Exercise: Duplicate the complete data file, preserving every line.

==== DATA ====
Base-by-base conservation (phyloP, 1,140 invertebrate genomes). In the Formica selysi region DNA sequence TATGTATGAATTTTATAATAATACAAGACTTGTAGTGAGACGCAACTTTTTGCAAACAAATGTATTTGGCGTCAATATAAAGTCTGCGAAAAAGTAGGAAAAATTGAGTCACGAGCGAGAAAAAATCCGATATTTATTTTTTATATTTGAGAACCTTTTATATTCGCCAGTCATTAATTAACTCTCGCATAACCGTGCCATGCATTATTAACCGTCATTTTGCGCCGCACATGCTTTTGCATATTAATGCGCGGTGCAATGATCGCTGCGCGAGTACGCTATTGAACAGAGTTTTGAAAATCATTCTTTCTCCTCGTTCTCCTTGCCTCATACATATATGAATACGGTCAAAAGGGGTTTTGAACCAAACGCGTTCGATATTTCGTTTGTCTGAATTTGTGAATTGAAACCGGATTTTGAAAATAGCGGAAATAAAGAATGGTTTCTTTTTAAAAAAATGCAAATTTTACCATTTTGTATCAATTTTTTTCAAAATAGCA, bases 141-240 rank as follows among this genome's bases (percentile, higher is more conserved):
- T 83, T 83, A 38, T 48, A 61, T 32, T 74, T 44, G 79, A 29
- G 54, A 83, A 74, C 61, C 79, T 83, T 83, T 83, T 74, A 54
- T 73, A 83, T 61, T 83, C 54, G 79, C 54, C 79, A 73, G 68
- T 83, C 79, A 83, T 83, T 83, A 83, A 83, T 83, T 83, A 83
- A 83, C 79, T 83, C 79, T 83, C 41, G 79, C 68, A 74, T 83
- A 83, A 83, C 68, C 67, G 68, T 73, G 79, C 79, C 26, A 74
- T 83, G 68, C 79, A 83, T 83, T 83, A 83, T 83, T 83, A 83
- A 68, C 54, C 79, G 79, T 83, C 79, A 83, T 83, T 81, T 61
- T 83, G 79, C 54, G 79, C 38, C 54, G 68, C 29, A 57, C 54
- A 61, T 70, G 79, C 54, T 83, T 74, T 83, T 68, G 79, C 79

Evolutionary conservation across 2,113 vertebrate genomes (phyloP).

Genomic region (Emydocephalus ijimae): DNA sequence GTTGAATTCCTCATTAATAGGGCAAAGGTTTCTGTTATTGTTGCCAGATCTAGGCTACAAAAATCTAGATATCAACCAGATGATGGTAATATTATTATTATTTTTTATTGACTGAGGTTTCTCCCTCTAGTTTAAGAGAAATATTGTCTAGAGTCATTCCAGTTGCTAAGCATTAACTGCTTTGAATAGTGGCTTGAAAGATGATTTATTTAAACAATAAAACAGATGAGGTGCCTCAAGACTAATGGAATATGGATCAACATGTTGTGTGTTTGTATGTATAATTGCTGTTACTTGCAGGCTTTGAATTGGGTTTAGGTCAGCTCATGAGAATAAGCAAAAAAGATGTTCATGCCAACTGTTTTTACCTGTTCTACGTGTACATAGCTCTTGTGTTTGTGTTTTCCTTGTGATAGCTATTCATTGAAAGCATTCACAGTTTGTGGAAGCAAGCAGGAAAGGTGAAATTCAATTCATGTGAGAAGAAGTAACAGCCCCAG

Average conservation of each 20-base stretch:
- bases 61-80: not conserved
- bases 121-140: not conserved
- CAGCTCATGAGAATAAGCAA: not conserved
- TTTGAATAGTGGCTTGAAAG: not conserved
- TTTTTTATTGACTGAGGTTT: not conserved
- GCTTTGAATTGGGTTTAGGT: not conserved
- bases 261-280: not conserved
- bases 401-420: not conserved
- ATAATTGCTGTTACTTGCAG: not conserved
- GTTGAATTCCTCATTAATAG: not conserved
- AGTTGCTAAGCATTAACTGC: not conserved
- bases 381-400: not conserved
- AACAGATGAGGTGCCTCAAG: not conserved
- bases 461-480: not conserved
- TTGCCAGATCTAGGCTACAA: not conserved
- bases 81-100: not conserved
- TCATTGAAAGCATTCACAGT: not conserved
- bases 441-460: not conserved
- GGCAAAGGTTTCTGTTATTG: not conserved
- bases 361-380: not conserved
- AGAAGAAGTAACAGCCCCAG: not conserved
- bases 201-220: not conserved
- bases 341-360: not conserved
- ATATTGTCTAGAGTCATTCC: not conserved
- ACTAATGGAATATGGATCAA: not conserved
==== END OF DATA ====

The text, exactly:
Base-by-base conservation (phyloP, 1,140 invertebrate genomes). In the Formica selysi region DNA sequence TATGTATGAATTTTATAATAATACAAGACTTGTAGTGAGACGCAACTTTTTGCAAACAAATGTATTTGGCGTCAATATAAAGTCTGCGAAAAAGTAGGAAAAATTGAGTCACGAGCGAGAAAAAATCCGATATTTATTTTTTATATTTGAGAACCTTTTATATTCGCCAGTCATTAATTAACTCTCGCATAACCGTGCCATGCATTATTAACCGTCATTTTGCGCCGCACATGCTTTTGCATATTAATGCGCGGTGCAATGATCGCTGCGCGAGTACGCTATTGAACAGAGTTTTGAAAATCATTCTTTCTCCTCGTTCTCCTTGCCTCATACATATATGAATACGGTCAAAAGGGGTTTTGAACCAAACGCGTTCGATATTTCGTTTGTCTGAATTTGTGAATTGAAACCGGATTTTGAAAATAGCGGAAATAAAGAATGGTTTCTTTTTAAAAAAATGCAAATTTTACCATTTTGTATCAATTTTTTTCAAAATAGCA, bases 141-240 rank as follows among this genome's bases (percentile, higher is more conserved):
- T 83, T 83, A 38, T 48, A 61, T 32, T 74, T 44, G 79, A 29
- G 54, A 83, A 74, C 61, C 79, T 83, T 83, T 83, T 74, A 54
- T 73, A 83, T 61, T 83, C 54, G 79, C 54, C 79, A 73, G 68
- T 83, C 79, A 83, T 83, T 83, A 83, A 83, T 83, T 83, A 83
- A 83, C 79, T 83, C 79, T 83, C 41, G 79, C 68, A 74, T 83
- A 83, A 83, C 68, C 67, G 68, T 73, G 79, C 79, C 26, A 74
- T 83, G 68, C 79, A 83, T 83, T 83, A 83, T 83, T 83, A 83
- A 68, C 54, C 79, G 79, T 83, C 79, A 83, T 83, T 81, T 61
- T 83, G 79, C 54, G 79, C 38, C 54, G 68, C 29, A 57, C 54
- A 61, T 70, G 79, C 54, T 83, T 74, T 83, T 68, G 79, C 79

Evolutionary conservation across 2,113 vertebrate genomes (phyloP).

Genomic region (Emydocephalus ijimae): DNA sequence GTTGAATTCCTCATTAATAGGGCAAAGGTTTCTGTTATTGTTGCCAGATCTAGGCTACAAAAATCTAGATATCAACCAGATGATGGTAATATTATTATTATTTTTTATTGACTGAGGTTTCTCCCTCTAGTTTAAGAGAAATATTGTCTAGAGTCATTCCAGTTGCTAAGCATTAACTGCTTTGAATAGTGGCTTGAAAGATGATTTATTTAAACAATAAAACAGATGAGGTGCCTCAAGACTAATGGAATATGGATCAACATGTTGTGTGTTTGTATGTATAATTGCTGTTACTTGCAGGCTTTGAATTGGGTTTAGGTCAGCTCATGAGAATAAGCAAAAAAGATGTTCATGCCAACTGTTTTTACCTGTTCTACGTGTACATAGCTCTTGTGTTTGTGTTTTCCTTGTGATAGCTATTCATTGAAAGCATTCACAGTTTGTGGAAGCAAGCAGGAAAGGTGAAATTCAATTCATGTGAGAAGAAGTAACAGCCCCAG

Average conservation of each 20-base stretch:
- bases 61-80: not conserved
- bases 121-140: not conserved
- CAGCTCATGAGAATAAGCAA: not conserved
- TTTGAATAGTGGCTTGAAAG: not conserved
- TTTTTTATTGACTGAGGTTT: not conserved
- GCTTTGAATTGGGTTTAGGT: not conserved
- bases 261-280: not conserved
- bases 401-420: not conserved
- ATAATTGCTGTTACTTGCAG: not conserved
- GTTGAATTCCTCATTAATAG: not conserved
- AGTTGCTAAGCATTAACTGC: not conserved
- bases 381-400: not conserved
- AACAGATGAGGTGCCTCAAG: not conserved
- bases 461-480: not conserved
- TTGCCAGATCTAGGCTACAA: not conserved
- bases 81-100: not conserved
- TCATTGAAAGCATTCACAGT: not conserved
- bases 441-460: not conserved
- GGCAAAGGTTTCTGTTATTG: not conserved
- bases 361-380: not conserved
- AGAAGAAGTAACAGCCCCAG: not conserved
- bases 201-220: not conserved
- bases 341-360: not conserved
- ATATTGTCTAGAGTCATTCC: not conserved
- ACTAATGGAATATGGATCAA: not conserved